The liquidator will normally have a duty to ascertain whether any misconduct has been conducted by those in control of the company which has caused prejudice to the general body of creditors.In some legal systems, in appropriate cases, the liquidator may be able to bring an action against errant directors or shadow directors for either wrongful trading or fraudulent trading.This is used, for instance, when a retail establishment wants to close stores.
The court may dismiss the application if the petitioner unreasonably refrains from an alternative course of action.
The court may appoint an official receiver, and one or more liquidators, and has general powers to enable rights and liabilities of claimants and contributories to be settled.
Separate meetings of creditors and contributories may decide to nominate a person for the appointment of liquidator and possibly of supervisory liquidation committee.
Voluntary liquidation occurs when the members of a company resolve to voluntarily wind up its affairs and dissolve.
Generally, the priority of claims on the company's assets will be determined in the following order: Having wound-up the company's affairs, the liquidator must call a final meeting of the members (if it is a members' voluntary winding-up), creditors (if it is a compulsory winding-up) or both (if it is a creditors' voluntary winding-up).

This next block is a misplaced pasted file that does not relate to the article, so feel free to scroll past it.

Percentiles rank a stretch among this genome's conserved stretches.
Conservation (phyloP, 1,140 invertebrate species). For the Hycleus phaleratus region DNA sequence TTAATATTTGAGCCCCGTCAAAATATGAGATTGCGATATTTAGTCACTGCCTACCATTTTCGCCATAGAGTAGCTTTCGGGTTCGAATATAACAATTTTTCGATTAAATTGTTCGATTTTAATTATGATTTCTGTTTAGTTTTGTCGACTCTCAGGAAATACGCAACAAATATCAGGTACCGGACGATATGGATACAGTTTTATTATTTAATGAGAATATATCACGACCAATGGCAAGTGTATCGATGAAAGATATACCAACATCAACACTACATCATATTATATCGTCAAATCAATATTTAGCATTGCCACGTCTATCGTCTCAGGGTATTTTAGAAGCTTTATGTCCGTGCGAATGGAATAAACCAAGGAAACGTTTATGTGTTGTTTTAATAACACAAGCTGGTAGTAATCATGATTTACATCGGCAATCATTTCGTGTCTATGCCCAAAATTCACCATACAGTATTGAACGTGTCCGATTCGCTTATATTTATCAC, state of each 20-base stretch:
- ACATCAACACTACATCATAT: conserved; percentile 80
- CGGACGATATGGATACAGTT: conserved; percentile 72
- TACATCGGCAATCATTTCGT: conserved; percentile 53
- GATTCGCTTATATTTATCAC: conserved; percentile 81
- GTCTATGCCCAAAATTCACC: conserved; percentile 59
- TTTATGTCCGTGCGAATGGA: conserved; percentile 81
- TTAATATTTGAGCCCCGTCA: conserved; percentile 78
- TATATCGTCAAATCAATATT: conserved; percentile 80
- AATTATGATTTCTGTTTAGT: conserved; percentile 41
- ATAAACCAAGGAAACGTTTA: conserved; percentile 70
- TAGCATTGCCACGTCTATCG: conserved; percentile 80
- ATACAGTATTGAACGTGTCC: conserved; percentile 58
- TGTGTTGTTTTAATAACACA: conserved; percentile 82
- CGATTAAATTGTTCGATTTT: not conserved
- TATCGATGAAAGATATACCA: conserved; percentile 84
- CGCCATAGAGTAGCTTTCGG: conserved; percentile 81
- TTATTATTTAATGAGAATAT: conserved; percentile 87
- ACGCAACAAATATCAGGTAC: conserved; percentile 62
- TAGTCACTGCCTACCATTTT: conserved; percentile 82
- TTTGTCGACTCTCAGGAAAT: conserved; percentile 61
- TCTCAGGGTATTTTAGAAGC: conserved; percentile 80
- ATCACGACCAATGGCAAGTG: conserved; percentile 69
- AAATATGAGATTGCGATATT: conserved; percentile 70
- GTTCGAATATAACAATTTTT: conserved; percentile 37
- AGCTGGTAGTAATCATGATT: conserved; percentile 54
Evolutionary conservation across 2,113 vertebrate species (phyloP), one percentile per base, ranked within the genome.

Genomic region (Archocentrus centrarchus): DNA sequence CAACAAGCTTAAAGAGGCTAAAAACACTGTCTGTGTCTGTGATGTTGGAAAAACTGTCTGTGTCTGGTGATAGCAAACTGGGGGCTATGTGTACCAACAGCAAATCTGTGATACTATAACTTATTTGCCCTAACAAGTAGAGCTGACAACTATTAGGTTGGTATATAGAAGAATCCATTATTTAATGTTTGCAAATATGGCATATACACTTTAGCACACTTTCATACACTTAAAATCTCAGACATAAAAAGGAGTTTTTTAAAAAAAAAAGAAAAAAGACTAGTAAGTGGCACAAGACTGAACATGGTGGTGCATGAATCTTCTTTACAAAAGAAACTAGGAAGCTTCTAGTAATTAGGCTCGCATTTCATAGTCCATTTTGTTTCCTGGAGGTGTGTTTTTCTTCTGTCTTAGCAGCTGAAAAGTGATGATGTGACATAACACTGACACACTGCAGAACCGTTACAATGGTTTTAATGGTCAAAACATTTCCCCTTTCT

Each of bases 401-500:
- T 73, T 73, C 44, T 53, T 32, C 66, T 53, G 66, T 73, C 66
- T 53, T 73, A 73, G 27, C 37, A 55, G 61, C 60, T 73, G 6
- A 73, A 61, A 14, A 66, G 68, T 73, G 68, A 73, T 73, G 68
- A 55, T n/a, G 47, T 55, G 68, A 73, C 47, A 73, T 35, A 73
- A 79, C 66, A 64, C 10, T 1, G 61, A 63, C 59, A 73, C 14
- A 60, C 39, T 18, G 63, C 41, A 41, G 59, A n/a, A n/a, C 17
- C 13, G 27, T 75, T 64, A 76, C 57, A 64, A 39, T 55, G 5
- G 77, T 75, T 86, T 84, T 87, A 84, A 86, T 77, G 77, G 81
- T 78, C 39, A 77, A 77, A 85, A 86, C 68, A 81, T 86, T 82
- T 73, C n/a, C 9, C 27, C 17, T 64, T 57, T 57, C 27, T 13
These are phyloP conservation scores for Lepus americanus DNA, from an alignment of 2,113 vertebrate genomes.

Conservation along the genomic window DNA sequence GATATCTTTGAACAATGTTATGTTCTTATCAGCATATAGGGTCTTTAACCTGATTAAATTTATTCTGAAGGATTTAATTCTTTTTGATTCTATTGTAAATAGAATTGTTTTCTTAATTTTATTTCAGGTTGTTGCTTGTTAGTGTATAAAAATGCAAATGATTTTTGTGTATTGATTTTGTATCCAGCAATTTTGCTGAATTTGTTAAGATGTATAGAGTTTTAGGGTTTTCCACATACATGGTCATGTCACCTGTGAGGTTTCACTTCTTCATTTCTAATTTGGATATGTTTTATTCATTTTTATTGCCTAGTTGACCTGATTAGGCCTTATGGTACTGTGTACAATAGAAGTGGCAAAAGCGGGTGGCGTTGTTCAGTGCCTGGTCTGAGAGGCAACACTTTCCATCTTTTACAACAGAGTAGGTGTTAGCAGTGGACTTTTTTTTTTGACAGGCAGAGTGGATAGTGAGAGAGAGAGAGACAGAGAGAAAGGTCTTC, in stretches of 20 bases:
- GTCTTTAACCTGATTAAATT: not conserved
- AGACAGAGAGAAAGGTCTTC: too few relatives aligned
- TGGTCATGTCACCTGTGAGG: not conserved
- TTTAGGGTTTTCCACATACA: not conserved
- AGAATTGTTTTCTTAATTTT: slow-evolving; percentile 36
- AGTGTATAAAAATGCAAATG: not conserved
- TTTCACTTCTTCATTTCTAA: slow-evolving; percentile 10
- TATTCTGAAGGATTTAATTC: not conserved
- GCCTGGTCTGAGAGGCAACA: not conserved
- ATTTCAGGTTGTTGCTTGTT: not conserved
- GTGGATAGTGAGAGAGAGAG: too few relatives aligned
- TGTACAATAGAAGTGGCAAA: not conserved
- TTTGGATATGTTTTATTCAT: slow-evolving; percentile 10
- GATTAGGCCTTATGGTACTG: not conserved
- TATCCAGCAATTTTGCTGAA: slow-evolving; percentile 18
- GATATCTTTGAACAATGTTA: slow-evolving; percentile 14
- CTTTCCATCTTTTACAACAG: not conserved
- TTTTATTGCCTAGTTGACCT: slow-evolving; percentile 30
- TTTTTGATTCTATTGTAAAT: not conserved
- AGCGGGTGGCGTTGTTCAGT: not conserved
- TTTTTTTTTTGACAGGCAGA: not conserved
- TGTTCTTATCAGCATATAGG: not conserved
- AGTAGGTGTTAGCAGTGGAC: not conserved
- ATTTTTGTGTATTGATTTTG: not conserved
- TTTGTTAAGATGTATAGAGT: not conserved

The liquidator is then usually required to send final accounts to the Registrar and to notify the court. However, in common jurisdictions, the court has a discretion for a period of time after dissolution to declare the dissolution void to enable the completion of any unfinished business.The decision to liquidate is made by a board resolution, but instigated by the director(s).If a limited company’s liabilities outweigh its assets, or the company cannot pay its bills when they fall due, the company becomes insolvent.If the company is solvent, and the members have made a statutory declaration of solvency, the liquidation will proceed as a members' voluntary winding-up.In that case the general meeting will appoint the liquidator(s).The parties who are entitled by law to petition for the compulsory liquidation of a company vary from jurisdiction to jurisdiction, but generally, a petition may be lodged with the court for the compulsory liquidation of a company by: The grounds upon which one can apply for a compulsory liquidation also vary between jurisdictions, but the normal grounds to enable an application to the court for an order to compulsorily wind-up the company are: A "just and equitable" winding-up enables the grounds to subject the strict legal rights of the shareholders to equitable considerations.